The feel of his dry papery hands on the back of my neck sends cold chills down my back. I want to scream and run out his office but the hours that I have spent working keeps me in the chair. This opportunity for this promotion is with in my grasp.
When he called me into his office I was walking on air knowing my work was finally going to be acknowledged! The time with friends and family that I have sacrificed putting in extra hours and taking on new projects is going to pay off.
I took a seat across from his desk and listened excitedly as he told me that he had noticed all of the hard work I had been putting in.
“Let’s take this conversation to after-hours drinks and you can show me how much you want this promotion.” he says sliding his hands down my shoulders.
I freeze, my stomach feels like I am going to puke. I don’t know what to do, if I say no, I will not get the promotion, and then I may be on the list for the next round of layoffs. I don’t know who to talk to about this. I feel ashamed, humiliated, scared, and alone.
What is Sexual Violence?
Sexual violence is any unwanted sexual activity that affects someone without their consent (NSVRC, 2010).
Every year, an average of 433,648 people, ages 12 and older, experienced rape and sexual assault in the United States (RAINN, 2021a).
Sexual violence can come from acquaintances, family members, trusted individuals, employers, or strangers and causes lasting trauma to individuals, families, and communities (RAINN, 2021b).
Sexual violence threatens people of all ages, genders, and sexual orientations; anyone can experience sexual violence (RAINN, 2021a).
If you are a victim of sexual violence, you are not alone and it is NOT YOUR FAULT.
Forms of sexual violence
- Rape, sexual assault, and any type of forced or coerced sexual encounters from a stranger, acquaintance, co-worker, supervisor, friend, family member, intimate partner, or spouse.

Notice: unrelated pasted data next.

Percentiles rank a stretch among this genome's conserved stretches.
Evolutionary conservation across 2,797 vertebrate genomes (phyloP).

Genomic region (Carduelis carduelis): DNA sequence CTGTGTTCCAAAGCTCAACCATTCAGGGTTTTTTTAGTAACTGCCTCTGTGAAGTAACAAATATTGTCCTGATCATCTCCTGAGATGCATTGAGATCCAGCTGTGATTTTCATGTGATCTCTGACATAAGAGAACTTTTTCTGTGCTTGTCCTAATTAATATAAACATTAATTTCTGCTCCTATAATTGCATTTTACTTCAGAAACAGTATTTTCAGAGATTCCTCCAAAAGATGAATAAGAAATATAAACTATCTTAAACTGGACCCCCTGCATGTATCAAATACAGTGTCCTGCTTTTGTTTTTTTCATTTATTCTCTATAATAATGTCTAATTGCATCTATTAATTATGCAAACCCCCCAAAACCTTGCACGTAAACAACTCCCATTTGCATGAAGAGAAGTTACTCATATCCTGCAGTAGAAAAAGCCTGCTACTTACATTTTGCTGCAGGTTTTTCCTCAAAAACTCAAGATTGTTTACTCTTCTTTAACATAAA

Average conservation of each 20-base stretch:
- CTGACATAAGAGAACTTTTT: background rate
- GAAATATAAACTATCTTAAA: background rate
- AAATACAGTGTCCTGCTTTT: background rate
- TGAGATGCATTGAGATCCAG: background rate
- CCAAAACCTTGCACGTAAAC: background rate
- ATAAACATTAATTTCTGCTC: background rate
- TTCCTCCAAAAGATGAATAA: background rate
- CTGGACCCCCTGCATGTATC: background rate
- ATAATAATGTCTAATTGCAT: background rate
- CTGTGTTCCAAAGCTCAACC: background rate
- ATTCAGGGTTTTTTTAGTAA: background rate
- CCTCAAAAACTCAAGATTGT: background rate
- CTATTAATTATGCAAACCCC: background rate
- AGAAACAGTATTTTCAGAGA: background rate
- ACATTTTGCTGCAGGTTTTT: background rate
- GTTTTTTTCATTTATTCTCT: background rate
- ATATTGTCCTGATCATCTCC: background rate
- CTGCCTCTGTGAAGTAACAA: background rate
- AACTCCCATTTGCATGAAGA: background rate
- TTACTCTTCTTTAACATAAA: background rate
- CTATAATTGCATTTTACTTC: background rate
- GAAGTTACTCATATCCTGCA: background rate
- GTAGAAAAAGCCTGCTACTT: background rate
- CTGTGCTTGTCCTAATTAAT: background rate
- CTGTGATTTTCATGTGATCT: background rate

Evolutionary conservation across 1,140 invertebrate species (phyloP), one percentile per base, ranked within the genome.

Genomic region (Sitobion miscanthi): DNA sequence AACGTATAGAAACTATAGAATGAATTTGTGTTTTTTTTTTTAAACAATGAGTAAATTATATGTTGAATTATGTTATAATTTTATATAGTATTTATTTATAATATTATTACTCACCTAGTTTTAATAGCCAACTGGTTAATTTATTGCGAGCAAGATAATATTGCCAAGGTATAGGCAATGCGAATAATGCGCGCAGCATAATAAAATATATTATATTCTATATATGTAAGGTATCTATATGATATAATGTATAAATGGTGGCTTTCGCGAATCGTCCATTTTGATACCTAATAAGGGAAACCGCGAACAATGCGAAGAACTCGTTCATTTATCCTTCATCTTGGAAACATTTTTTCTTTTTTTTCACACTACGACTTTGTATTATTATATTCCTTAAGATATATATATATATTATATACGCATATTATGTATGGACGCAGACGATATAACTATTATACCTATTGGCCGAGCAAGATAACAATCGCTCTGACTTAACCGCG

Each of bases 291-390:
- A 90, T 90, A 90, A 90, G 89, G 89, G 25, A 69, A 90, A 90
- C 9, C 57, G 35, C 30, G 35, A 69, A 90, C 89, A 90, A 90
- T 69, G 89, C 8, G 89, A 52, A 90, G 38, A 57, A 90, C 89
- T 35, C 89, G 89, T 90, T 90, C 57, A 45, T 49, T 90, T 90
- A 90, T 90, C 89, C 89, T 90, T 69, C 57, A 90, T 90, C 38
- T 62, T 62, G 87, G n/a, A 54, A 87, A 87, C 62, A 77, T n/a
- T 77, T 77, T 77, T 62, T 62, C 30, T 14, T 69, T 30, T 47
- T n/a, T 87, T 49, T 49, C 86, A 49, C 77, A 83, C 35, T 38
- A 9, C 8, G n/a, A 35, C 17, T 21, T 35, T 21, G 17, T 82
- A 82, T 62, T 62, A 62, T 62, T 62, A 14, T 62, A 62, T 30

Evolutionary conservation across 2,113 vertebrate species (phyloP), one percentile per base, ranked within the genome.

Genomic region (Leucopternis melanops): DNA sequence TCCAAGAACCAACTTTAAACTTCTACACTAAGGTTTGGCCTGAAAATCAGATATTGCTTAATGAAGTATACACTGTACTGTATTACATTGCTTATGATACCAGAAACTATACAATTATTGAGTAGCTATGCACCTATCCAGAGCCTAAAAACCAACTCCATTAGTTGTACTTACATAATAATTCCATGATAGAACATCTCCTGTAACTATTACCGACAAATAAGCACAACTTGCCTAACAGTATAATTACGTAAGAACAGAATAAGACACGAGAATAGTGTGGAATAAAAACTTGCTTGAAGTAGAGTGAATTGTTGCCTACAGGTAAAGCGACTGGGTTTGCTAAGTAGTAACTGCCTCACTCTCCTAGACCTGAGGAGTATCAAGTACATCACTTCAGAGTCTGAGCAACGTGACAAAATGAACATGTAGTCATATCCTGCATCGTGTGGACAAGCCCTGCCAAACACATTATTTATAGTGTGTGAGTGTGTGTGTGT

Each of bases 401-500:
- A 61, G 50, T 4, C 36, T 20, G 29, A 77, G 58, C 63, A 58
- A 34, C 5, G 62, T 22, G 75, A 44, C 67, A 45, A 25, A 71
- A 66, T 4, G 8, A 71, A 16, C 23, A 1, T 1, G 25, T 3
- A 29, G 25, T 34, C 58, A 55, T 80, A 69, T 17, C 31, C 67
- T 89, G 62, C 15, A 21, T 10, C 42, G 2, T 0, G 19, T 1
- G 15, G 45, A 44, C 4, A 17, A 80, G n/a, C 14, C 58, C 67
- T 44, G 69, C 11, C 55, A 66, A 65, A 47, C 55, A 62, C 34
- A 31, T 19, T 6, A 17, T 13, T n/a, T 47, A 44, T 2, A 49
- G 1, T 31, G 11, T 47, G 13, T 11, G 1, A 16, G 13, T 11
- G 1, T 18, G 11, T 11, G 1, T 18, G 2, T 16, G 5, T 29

- Sexual encounters perpetrated while a person is unwilling or unable to give consent.
- Unwanted sexual contact/touching or physical contact that makes a person uncomfortable.
- Sexual harassment, such as inappropriate compliments, sexual jokes, lewd remarks, or repeated sexual advances.
- Sexual exploitation, such as offers of something in exchange for sexual favors (ex. the giving of job promotions, money, or any other benefits in return for sexual contact or material).
- Showing one’s genitals or a naked body to other(s) without consent.
- Masturbating in public.
- Watching someone in a private act without their knowledge or permission.
What it IS
Consent IS a clear and freely communicated agreement between legal-age participants to engage in sexual activity.
Consent IS something that has to happen every time, for every type of activity and can be withdrawn at any point.
What it is NOT
Consent is NOT physiological responses like an erection, lubrication, arousal, or orgasm .
Consent is NOT something that can be given by individuals who are underage, intoxicated or incapacitated by drugs or alcohol, asleep, or unconscious.
Consent is NOT something that can be given under pressure of intimidation, or threat.
Consent is NOT something that can be given under unequal power dynamics, such as sexual activity between an employer and an employee as it cannot be freely given in such a situation.
Consent is NOT perpetual. Consenting to one activity, one time, does not mean someone gives consent for other activities, or for the same activity on other occasions. For example, having sex with someone in the past doesn’t give that person permission to have sex with you again in the future.
Consent is NOT wearing certain clothes, flirting, or kissing.
How Common is Sexual Violence?
It is estimated that 1 in 6 women and 1 in 33 men have experienced an attempted or completed rape at some point in their lives (NSVRC, 2010).
In addition, studies have shown that at least 47% of transgender and non-binary individuals have experience some form of sexual violence in their lifetime (James et al., 2016).
What is Military Sexual Trauma?
Military sexual trauma (MST) is a form of sexual violence. MST occurs when a service member experiences sexual assault or sexual harassment at any point during their military service (DAV, 2019).
How common is Military Sexual Trauma?
In 2018, over 6,000 service members reported experiencing sexual assault during military service, however, many sexual assaults go unreported and it is estimated that that actual number of sexual assaults for that year numbed over 20,000 (DAV, 2019).